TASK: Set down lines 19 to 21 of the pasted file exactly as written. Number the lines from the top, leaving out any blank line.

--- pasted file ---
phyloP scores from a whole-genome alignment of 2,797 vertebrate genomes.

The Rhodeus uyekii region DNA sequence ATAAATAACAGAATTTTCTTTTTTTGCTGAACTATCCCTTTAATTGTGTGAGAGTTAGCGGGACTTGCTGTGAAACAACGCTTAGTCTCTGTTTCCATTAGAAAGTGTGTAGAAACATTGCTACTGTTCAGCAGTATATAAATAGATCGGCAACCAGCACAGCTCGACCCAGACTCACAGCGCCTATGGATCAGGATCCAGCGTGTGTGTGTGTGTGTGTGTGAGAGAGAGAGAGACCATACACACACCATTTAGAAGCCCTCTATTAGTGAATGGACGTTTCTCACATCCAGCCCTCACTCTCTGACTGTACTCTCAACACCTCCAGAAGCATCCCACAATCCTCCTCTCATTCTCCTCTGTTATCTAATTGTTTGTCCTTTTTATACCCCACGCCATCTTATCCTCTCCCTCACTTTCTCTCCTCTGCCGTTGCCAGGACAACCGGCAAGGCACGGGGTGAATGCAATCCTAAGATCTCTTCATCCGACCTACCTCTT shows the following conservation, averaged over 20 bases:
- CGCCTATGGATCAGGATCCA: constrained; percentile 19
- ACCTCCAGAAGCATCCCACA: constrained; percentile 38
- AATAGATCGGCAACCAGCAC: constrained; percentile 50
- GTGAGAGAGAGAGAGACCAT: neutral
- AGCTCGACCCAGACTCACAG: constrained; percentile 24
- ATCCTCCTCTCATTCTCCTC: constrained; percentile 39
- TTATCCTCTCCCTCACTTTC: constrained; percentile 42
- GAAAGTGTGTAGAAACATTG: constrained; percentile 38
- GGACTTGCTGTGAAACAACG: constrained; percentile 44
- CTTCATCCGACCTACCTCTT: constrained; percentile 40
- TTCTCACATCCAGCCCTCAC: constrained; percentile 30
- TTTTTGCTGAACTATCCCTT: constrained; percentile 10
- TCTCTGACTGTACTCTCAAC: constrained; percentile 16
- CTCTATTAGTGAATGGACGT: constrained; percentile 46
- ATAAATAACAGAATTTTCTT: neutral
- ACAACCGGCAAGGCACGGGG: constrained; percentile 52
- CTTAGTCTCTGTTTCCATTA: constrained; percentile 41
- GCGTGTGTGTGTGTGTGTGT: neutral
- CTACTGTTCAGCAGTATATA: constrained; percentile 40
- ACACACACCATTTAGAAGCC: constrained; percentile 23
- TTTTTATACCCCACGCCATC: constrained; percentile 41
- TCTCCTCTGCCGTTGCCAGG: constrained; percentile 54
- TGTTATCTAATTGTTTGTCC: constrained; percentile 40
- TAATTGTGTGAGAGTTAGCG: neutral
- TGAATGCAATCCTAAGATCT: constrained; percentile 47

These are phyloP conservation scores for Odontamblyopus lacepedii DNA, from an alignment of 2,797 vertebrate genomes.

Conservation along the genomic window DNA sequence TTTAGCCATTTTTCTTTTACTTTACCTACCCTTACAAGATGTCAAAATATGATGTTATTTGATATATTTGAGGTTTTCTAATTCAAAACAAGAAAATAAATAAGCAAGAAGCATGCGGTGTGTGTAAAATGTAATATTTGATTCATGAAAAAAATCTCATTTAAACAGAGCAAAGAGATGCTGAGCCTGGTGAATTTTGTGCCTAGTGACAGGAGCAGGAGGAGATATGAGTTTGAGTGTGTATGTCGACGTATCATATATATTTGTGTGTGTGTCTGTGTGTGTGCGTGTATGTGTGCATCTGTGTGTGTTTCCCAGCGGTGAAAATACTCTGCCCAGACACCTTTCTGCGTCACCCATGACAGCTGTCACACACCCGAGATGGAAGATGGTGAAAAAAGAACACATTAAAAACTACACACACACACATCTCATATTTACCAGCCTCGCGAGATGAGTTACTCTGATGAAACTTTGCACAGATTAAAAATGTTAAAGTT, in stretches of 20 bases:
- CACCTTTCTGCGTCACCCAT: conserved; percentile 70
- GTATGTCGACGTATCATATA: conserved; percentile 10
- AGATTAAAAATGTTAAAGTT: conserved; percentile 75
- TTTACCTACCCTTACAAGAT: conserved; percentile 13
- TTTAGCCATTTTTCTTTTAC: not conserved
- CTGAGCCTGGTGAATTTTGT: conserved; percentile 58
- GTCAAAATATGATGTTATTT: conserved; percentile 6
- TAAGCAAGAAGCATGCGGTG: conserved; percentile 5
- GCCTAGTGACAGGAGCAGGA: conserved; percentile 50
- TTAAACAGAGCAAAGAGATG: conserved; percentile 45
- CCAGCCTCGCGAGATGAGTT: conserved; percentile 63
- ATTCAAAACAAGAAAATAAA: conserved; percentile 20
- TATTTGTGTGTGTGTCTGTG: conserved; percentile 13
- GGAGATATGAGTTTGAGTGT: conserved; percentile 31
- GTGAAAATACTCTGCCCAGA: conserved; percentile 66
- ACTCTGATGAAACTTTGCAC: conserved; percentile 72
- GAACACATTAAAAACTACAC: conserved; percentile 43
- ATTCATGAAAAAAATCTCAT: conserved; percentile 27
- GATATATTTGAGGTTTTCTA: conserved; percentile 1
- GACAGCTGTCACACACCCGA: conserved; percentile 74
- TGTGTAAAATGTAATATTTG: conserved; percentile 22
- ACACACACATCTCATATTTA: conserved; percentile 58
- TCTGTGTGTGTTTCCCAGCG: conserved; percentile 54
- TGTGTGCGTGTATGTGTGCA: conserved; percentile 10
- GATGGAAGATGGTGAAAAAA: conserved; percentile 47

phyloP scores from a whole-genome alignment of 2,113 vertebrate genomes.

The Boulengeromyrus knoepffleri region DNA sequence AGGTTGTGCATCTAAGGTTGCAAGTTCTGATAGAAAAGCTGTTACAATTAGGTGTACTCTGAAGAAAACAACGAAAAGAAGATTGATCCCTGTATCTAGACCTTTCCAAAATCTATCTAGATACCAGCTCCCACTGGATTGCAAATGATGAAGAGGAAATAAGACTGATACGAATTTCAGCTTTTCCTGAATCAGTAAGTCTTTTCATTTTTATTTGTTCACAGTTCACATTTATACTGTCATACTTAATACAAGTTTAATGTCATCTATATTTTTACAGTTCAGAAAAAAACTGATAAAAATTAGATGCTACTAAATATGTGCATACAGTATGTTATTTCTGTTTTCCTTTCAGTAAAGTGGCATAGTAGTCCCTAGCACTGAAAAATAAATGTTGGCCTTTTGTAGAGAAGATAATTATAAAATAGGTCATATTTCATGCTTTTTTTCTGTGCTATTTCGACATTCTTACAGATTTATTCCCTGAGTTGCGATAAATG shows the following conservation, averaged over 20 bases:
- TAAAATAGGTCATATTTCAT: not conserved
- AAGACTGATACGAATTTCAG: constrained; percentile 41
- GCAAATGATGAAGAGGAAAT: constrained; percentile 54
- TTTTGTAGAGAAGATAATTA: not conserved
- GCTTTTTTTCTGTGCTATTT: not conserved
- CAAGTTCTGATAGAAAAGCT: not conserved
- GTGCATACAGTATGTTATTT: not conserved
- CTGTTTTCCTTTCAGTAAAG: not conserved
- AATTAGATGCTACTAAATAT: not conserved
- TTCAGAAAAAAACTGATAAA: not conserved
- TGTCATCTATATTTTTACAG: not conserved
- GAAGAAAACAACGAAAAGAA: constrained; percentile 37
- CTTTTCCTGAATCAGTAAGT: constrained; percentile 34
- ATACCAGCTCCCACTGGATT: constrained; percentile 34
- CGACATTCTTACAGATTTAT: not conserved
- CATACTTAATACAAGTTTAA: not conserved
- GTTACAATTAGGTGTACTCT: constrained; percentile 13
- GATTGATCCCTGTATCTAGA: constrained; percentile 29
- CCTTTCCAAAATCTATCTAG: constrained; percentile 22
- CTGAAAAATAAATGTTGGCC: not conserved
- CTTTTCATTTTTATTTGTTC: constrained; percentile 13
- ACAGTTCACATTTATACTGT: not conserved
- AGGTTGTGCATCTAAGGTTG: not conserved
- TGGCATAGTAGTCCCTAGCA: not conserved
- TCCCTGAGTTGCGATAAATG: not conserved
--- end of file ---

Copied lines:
- CTTAGTCTCTGTTTCCATTA: constrained; percentile 41
- GCGTGTGTGTGTGTGTGTGT: neutral
- CTACTGTTCAGCAGTATATA: constrained; percentile 40